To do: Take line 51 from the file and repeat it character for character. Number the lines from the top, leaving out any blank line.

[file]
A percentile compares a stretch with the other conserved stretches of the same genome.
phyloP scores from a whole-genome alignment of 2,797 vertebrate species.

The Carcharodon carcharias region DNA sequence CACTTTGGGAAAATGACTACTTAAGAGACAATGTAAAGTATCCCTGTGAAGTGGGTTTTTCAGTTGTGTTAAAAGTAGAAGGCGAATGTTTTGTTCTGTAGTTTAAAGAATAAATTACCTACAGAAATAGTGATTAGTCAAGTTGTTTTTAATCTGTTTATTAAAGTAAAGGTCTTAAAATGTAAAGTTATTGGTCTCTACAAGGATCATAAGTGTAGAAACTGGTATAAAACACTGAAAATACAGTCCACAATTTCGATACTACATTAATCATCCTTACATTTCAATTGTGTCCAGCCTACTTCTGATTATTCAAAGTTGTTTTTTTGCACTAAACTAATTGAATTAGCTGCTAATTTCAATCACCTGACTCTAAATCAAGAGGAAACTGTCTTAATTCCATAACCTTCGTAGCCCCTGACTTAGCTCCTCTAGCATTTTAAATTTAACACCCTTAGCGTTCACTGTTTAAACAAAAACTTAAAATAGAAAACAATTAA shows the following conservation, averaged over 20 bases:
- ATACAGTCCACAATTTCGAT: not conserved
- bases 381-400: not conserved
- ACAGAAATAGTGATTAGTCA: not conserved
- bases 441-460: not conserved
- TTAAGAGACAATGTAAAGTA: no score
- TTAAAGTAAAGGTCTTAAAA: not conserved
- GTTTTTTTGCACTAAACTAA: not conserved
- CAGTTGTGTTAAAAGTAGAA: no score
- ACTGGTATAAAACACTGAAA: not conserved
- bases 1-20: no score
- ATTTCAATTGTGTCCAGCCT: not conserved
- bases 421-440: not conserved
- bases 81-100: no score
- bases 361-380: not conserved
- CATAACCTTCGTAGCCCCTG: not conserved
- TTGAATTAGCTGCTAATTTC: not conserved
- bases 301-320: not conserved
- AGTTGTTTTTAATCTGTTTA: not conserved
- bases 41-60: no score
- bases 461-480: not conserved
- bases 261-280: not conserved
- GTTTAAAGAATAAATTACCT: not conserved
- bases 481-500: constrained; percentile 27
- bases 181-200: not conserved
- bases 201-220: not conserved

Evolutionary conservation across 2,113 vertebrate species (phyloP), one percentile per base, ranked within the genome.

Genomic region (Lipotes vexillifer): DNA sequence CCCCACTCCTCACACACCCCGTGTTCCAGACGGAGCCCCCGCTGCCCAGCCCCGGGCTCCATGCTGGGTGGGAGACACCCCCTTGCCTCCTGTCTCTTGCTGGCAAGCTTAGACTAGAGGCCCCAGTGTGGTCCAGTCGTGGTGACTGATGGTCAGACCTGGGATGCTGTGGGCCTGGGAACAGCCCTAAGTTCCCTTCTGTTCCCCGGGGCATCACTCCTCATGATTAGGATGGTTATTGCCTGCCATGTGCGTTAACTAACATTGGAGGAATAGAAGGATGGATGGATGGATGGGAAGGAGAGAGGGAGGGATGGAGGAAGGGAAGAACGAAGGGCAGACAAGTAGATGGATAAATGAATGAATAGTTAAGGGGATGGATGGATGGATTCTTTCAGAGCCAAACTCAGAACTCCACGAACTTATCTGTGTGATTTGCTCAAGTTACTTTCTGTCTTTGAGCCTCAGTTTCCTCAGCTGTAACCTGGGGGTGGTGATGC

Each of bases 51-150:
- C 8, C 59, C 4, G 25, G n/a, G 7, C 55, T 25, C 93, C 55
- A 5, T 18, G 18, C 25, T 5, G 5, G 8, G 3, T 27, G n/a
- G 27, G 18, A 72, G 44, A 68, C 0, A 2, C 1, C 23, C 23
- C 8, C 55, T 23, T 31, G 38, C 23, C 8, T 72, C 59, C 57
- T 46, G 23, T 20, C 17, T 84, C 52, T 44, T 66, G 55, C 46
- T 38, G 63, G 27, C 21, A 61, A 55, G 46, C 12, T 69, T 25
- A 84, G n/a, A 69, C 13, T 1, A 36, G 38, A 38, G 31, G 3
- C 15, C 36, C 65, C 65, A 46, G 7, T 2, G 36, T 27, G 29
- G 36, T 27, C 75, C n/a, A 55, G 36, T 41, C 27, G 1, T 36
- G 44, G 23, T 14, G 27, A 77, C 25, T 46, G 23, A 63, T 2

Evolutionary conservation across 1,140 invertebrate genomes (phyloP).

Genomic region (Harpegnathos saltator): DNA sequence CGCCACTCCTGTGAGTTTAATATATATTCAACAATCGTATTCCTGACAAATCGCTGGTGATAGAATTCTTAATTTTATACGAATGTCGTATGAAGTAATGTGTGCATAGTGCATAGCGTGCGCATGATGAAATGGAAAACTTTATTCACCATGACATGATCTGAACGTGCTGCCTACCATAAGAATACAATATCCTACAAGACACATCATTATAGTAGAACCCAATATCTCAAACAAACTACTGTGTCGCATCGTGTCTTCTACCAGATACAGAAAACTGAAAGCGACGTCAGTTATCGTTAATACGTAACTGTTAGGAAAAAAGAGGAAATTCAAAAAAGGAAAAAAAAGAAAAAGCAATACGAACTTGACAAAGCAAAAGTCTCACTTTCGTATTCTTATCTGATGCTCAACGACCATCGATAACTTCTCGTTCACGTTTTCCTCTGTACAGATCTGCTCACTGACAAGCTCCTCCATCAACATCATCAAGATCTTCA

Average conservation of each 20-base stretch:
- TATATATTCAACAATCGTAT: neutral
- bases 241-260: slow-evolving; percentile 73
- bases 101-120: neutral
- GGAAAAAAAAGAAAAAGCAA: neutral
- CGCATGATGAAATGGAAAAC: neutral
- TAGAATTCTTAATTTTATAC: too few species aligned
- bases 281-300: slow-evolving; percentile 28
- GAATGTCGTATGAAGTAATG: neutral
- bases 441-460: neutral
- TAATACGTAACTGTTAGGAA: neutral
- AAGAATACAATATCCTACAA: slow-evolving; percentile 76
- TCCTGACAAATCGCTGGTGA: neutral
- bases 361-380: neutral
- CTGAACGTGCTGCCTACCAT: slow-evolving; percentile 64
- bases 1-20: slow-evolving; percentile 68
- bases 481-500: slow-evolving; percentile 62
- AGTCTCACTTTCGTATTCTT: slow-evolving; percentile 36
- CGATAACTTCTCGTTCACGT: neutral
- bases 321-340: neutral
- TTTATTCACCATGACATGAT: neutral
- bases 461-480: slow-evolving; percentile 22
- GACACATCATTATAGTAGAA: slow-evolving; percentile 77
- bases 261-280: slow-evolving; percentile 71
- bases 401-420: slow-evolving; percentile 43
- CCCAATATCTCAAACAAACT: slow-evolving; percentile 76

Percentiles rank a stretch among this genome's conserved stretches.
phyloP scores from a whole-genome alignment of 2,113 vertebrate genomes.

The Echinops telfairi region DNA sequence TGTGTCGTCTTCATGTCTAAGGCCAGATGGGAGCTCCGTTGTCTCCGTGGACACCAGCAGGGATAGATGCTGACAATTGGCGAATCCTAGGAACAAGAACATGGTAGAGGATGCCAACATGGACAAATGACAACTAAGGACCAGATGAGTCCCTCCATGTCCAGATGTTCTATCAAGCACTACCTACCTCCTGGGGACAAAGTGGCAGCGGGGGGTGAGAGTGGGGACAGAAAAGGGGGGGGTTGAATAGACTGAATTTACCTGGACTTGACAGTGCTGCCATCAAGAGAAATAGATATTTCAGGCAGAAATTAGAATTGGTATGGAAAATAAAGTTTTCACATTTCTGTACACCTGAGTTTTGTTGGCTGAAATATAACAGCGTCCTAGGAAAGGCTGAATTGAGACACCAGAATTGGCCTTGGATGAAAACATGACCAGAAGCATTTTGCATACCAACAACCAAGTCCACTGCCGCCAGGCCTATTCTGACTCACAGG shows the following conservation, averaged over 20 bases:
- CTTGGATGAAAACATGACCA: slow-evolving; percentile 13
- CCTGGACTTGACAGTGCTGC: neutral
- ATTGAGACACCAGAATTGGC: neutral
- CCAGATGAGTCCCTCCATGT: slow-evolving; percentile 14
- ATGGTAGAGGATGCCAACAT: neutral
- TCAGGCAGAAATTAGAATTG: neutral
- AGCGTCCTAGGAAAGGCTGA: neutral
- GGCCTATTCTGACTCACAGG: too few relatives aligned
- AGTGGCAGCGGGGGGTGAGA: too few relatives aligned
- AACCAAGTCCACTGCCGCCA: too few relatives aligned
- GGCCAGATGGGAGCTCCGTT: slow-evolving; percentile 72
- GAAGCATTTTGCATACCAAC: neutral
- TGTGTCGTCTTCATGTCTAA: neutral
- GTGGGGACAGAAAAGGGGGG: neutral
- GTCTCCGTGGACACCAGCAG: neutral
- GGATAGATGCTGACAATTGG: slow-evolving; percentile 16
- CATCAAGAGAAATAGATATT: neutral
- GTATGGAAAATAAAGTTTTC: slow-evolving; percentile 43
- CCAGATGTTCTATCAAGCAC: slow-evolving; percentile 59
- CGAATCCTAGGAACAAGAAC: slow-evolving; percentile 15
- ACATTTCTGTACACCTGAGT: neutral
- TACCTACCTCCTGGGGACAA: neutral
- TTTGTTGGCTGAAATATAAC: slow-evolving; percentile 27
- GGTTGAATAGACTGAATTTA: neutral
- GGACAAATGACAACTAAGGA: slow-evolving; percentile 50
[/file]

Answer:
- bases 281-300: slow-evolving; percentile 28